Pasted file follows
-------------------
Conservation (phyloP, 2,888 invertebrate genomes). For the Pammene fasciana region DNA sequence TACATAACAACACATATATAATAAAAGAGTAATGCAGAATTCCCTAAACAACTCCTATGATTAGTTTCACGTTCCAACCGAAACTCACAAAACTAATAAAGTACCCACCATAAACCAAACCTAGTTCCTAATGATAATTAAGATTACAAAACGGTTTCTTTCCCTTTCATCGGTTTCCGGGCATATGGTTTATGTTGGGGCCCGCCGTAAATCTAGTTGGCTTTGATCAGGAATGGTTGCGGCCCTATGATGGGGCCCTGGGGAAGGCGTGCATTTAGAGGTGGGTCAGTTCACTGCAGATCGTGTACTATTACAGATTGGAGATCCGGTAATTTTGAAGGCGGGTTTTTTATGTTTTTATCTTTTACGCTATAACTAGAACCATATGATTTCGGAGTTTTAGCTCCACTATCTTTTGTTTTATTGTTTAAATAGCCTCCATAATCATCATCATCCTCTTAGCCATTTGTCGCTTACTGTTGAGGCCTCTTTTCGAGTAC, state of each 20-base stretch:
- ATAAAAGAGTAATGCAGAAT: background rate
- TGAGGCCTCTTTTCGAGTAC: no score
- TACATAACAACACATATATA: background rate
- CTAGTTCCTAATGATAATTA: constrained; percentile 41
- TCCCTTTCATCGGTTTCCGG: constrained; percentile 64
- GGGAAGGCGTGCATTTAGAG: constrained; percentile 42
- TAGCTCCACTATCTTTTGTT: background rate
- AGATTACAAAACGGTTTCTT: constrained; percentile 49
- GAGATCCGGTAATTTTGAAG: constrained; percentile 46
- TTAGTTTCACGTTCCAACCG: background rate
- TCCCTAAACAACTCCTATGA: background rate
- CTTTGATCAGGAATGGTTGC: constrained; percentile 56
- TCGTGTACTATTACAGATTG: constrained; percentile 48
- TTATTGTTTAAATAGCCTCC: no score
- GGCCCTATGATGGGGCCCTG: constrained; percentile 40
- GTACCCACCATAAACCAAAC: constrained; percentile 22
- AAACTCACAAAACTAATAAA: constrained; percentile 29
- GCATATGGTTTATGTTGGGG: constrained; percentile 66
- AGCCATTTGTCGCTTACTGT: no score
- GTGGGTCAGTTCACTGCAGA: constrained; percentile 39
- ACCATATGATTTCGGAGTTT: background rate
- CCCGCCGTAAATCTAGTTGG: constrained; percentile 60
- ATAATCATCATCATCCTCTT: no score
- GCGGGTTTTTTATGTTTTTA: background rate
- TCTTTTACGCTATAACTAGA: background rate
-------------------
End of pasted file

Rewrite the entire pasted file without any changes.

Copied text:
Conservation (phyloP, 2,888 invertebrate genomes). For the Pammene fasciana region DNA sequence TACATAACAACACATATATAATAAAAGAGTAATGCAGAATTCCCTAAACAACTCCTATGATTAGTTTCACGTTCCAACCGAAACTCACAAAACTAATAAAGTACCCACCATAAACCAAACCTAGTTCCTAATGATAATTAAGATTACAAAACGGTTTCTTTCCCTTTCATCGGTTTCCGGGCATATGGTTTATGTTGGGGCCCGCCGTAAATCTAGTTGGCTTTGATCAGGAATGGTTGCGGCCCTATGATGGGGCCCTGGGGAAGGCGTGCATTTAGAGGTGGGTCAGTTCACTGCAGATCGTGTACTATTACAGATTGGAGATCCGGTAATTTTGAAGGCGGGTTTTTTATGTTTTTATCTTTTACGCTATAACTAGAACCATATGATTTCGGAGTTTTAGCTCCACTATCTTTTGTTTTATTGTTTAAATAGCCTCCATAATCATCATCATCCTCTTAGCCATTTGTCGCTTACTGTTGAGGCCTCTTTTCGAGTAC, state of each 20-base stretch:
- ATAAAAGAGTAATGCAGAAT: background rate
- TGAGGCCTCTTTTCGAGTAC: no score
- TACATAACAACACATATATA: background rate
- CTAGTTCCTAATGATAATTA: constrained; percentile 41
- TCCCTTTCATCGGTTTCCGG: constrained; percentile 64
- GGGAAGGCGTGCATTTAGAG: constrained; percentile 42
- TAGCTCCACTATCTTTTGTT: background rate
- AGATTACAAAACGGTTTCTT: constrained; percentile 49
- GAGATCCGGTAATTTTGAAG: constrained; percentile 46
- TTAGTTTCACGTTCCAACCG: background rate
- TCCCTAAACAACTCCTATGA: background rate
- CTTTGATCAGGAATGGTTGC: constrained; percentile 56
- TCGTGTACTATTACAGATTG: constrained; percentile 48
- TTATTGTTTAAATAGCCTCC: no score
- GGCCCTATGATGGGGCCCTG: constrained; percentile 40
- GTACCCACCATAAACCAAAC: constrained; percentile 22
- AAACTCACAAAACTAATAAA: constrained; percentile 29
- GCATATGGTTTATGTTGGGG: constrained; percentile 66
- AGCCATTTGTCGCTTACTGT: no score
- GTGGGTCAGTTCACTGCAGA: constrained; percentile 39
- ACCATATGATTTCGGAGTTT: background rate
- CCCGCCGTAAATCTAGTTGG: constrained; percentile 60
- ATAATCATCATCATCCTCTT: no score
- GCGGGTTTTTTATGTTTTTA: background rate
- TCTTTTACGCTATAACTAGA: background rate